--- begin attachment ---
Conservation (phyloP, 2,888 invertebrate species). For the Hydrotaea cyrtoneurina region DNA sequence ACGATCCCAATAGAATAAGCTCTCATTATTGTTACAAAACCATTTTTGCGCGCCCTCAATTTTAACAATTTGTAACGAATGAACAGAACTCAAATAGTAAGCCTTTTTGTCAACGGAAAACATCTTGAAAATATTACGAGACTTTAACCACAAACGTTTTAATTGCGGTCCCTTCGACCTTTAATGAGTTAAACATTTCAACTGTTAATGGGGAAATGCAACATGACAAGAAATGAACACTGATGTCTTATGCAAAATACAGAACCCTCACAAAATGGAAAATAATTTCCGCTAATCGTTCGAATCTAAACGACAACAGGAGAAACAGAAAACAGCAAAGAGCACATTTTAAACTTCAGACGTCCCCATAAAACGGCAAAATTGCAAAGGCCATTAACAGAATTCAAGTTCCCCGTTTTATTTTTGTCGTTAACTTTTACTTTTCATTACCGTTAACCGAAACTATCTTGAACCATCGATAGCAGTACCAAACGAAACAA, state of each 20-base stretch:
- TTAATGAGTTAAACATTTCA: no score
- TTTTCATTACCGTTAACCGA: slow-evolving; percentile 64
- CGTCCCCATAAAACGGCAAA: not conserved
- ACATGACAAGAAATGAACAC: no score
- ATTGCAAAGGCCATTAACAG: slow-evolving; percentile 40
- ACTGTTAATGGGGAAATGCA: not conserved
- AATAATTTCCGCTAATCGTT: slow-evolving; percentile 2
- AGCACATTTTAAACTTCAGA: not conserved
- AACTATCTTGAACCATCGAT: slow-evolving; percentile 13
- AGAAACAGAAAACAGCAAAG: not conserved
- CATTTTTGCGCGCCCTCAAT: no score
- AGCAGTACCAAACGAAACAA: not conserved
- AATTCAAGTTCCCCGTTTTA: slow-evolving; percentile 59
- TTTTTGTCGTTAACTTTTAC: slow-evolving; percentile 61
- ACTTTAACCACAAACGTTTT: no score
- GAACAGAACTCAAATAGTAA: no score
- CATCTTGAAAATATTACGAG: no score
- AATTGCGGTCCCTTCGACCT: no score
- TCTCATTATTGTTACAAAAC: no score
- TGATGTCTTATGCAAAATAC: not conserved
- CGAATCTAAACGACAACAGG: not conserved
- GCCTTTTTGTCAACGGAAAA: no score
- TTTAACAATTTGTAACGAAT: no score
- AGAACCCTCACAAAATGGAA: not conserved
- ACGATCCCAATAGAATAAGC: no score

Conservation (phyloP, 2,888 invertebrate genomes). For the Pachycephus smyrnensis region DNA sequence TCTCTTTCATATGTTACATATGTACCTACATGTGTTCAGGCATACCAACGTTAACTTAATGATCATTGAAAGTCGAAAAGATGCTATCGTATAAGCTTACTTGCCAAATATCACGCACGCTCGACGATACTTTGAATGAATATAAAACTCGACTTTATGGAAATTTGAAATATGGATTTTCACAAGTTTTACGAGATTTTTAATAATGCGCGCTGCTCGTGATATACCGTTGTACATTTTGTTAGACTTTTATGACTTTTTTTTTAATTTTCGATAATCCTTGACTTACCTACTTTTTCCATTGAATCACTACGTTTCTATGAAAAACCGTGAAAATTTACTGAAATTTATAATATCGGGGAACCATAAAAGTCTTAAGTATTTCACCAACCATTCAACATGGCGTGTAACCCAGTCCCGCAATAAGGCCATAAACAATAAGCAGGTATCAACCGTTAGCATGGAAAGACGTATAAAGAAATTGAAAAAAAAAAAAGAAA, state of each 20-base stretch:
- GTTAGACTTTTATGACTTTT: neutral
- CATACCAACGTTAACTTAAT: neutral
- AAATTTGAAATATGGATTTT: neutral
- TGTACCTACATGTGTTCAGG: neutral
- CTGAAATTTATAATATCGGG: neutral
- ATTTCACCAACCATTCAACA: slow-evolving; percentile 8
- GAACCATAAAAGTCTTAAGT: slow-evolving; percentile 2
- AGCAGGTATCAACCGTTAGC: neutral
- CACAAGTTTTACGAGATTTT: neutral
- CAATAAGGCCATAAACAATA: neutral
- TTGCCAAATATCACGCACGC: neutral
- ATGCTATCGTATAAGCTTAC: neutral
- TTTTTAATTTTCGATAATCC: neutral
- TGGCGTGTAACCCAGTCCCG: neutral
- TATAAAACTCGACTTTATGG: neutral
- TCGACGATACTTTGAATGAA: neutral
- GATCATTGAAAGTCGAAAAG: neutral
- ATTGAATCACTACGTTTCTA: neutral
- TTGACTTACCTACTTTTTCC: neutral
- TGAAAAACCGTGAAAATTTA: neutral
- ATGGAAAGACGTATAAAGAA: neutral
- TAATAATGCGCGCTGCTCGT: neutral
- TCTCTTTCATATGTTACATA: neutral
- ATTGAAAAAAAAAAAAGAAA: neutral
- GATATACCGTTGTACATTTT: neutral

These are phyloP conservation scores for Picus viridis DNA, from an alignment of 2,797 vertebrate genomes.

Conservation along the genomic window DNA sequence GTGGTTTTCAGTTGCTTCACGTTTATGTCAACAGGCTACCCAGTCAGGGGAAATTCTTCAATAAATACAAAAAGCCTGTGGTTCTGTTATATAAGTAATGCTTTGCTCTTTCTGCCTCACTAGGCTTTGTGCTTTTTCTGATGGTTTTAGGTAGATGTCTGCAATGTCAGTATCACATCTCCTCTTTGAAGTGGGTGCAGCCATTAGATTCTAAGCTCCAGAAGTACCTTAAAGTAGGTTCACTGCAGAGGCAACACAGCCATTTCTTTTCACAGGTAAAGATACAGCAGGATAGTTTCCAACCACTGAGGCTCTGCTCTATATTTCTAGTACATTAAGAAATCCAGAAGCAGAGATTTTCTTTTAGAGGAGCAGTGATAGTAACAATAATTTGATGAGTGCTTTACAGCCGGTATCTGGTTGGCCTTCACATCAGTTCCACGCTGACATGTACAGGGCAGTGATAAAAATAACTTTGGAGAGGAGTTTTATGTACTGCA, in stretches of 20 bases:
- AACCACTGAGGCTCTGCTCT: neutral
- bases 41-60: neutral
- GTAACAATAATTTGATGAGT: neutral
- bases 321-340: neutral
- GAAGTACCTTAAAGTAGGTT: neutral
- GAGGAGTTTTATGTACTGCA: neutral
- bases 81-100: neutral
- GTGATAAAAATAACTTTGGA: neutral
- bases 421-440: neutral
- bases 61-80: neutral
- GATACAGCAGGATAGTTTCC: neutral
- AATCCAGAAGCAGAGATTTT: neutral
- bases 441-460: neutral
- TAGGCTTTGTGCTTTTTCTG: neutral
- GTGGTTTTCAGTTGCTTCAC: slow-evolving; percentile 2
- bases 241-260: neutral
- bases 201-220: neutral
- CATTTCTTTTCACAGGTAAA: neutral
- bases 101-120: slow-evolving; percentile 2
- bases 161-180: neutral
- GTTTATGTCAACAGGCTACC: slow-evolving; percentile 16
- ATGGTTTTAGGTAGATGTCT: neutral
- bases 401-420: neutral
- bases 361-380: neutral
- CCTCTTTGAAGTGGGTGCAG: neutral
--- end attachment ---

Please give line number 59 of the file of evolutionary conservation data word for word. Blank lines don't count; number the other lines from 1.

- GAAGTACCTTAAAGTAGGTT: neutral